Chapter 13

When you file a Chapter 13 Bankruptcy, you enter into a three to five year plan to make monthly payments to a Chapter 13 Trustee who disburses that money to your creditors.  Chapter 13 Bankruptcy gives you the ability to catch up on your past due mortgage payments, back taxes, car payments, and even child support.  The plan requires you to pay to the Trustee all of your excess income.  The concept of excess income in Bankruptcy law can be a confusing one, but, in general, it is intended to leave you with just enough money to pay for all of your necessary living expenses.  When you file a Chapter 13 Bankruptcy, you can expect to live a frugal lifestyle for a few years.  Luxuries are not permitted.  But with proper guidance from an experienced bankruptcy attorney, the plan will allow you to maintain a comfortable lifestyle.

So why file a Chapter 13 Bankruptcy rather than a Chapter 7? People file a Chapter 13 instead of Chapter 7 because they have too much income to qualify for Chapter 7, because they are trying to save a home that is in foreclosure, or because they want to keep some of their non-exempt assets that they would have to give up in a Chapter 7 Bankruptcy.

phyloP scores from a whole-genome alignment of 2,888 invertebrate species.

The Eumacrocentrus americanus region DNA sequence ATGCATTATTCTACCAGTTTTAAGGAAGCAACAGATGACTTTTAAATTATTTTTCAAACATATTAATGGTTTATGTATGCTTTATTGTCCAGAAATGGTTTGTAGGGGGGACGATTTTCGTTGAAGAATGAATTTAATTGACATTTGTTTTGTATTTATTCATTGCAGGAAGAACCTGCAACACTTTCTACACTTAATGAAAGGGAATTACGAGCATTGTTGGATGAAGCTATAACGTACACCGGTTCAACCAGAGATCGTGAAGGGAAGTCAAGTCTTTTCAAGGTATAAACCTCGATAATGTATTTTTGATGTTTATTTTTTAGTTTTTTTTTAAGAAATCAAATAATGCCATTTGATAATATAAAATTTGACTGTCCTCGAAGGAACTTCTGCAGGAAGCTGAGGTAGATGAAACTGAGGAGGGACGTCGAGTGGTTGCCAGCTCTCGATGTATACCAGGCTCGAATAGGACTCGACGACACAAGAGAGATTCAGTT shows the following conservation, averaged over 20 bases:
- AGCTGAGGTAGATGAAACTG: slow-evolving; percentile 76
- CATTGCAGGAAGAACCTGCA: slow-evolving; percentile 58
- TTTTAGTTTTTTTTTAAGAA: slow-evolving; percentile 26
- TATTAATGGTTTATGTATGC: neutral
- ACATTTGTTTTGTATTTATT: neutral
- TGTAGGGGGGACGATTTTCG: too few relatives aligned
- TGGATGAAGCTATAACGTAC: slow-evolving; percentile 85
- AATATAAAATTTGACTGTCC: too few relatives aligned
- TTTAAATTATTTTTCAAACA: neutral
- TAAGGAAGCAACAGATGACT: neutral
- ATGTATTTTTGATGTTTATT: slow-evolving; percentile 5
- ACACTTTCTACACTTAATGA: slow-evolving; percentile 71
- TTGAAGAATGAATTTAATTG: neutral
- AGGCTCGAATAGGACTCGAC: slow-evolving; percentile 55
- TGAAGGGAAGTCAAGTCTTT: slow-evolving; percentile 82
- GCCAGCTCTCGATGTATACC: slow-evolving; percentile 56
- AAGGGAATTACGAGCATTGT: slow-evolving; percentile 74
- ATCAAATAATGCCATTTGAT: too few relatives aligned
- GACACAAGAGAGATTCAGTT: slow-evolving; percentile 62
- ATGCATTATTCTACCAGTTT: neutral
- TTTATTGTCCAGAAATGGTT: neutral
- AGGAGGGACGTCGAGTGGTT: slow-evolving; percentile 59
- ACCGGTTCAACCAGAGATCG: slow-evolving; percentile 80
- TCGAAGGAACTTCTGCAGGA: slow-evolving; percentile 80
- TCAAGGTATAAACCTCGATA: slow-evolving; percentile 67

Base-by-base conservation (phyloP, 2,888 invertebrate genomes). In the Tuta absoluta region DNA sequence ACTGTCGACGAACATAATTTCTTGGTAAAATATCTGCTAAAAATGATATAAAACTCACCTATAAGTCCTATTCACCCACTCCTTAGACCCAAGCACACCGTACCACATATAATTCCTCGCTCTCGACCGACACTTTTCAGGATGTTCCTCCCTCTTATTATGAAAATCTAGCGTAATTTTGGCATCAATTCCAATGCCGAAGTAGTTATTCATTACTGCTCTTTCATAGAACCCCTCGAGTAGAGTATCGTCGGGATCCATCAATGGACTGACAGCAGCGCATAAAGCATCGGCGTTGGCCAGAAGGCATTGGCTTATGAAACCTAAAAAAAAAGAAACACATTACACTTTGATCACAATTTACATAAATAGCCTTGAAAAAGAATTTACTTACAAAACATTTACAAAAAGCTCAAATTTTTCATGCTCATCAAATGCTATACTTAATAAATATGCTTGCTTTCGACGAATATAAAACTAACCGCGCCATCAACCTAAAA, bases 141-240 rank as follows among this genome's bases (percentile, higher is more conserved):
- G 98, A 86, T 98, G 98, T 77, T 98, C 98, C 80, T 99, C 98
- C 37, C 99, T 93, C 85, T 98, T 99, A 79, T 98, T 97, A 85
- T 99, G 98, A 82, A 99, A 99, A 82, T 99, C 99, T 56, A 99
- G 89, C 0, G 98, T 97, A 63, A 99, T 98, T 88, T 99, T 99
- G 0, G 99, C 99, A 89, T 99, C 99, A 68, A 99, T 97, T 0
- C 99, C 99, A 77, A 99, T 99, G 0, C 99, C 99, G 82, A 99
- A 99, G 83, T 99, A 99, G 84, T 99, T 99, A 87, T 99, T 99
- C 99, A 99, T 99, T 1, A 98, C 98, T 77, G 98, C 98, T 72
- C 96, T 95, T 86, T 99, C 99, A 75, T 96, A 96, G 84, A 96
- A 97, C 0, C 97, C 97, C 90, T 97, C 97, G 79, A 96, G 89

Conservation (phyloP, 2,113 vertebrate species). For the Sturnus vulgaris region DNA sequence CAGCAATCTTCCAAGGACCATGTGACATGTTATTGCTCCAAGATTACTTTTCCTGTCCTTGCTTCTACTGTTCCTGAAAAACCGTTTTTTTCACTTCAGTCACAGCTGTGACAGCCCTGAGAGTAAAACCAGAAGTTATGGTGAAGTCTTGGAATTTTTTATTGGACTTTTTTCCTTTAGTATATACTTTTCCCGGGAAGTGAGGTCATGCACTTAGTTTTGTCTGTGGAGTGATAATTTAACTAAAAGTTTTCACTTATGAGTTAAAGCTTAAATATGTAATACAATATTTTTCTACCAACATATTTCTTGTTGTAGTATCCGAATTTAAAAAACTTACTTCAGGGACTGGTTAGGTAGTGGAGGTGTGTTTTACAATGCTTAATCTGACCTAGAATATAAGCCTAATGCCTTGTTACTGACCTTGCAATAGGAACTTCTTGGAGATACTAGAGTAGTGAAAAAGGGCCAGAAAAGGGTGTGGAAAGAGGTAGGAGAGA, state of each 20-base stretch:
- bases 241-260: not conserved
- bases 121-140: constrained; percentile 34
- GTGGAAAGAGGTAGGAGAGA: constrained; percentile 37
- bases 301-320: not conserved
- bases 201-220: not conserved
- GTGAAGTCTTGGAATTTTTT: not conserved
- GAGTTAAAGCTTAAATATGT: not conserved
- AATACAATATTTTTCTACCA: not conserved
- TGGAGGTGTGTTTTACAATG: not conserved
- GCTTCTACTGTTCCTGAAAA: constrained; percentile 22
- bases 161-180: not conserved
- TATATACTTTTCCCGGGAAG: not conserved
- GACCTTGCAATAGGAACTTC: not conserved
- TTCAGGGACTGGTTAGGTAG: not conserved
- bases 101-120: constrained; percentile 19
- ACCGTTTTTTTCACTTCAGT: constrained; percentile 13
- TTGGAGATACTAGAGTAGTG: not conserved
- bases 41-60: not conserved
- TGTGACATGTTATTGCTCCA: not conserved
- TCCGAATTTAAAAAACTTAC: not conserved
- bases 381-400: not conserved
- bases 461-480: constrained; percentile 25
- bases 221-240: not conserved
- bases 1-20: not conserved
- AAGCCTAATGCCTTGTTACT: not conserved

Most people who file for bankruptcy can’t afford to pay 100% of their creditors, even over five years.  But no matter how much or how little you pay, as long as you make all of the payments you agreed to make under the plan, the Court will forgive the remaining unpaid balances of any debts that would have been forgiven in a Chapter 7 Bankruptcy.

There is one other important distinction between Chapter 7 and Chapter 13 Bankruptcy.  There is no limit to the amount of debt you can have in a Chapter 7.  The only qualifying issue is your income.  However there are limits to the debt you can discharge in a Chapter 13 Bankruptcy.  Currently, to qualify for a Chapter 13 Bankruptcy, an individual’s unsecured debts must be no more than $383,175.00 and secured debts must be no more than $1,149,525.00.  These amounts are reviewed on a periodic basis and do change.  If you don’t qualify for a Chapter 7 because you have too much income and you don’t qualify for Chapter 13 because you have too much debt, then your only remaining option may be to file Chapter 11 Bankruptcy.

If you would like to speak with an attorney about Chapter 13 Bankruptcy, call Mark S. Steinberg, P.A. at (305) 671-0015 or fill out the Contact Form to schedule a FREE consultation.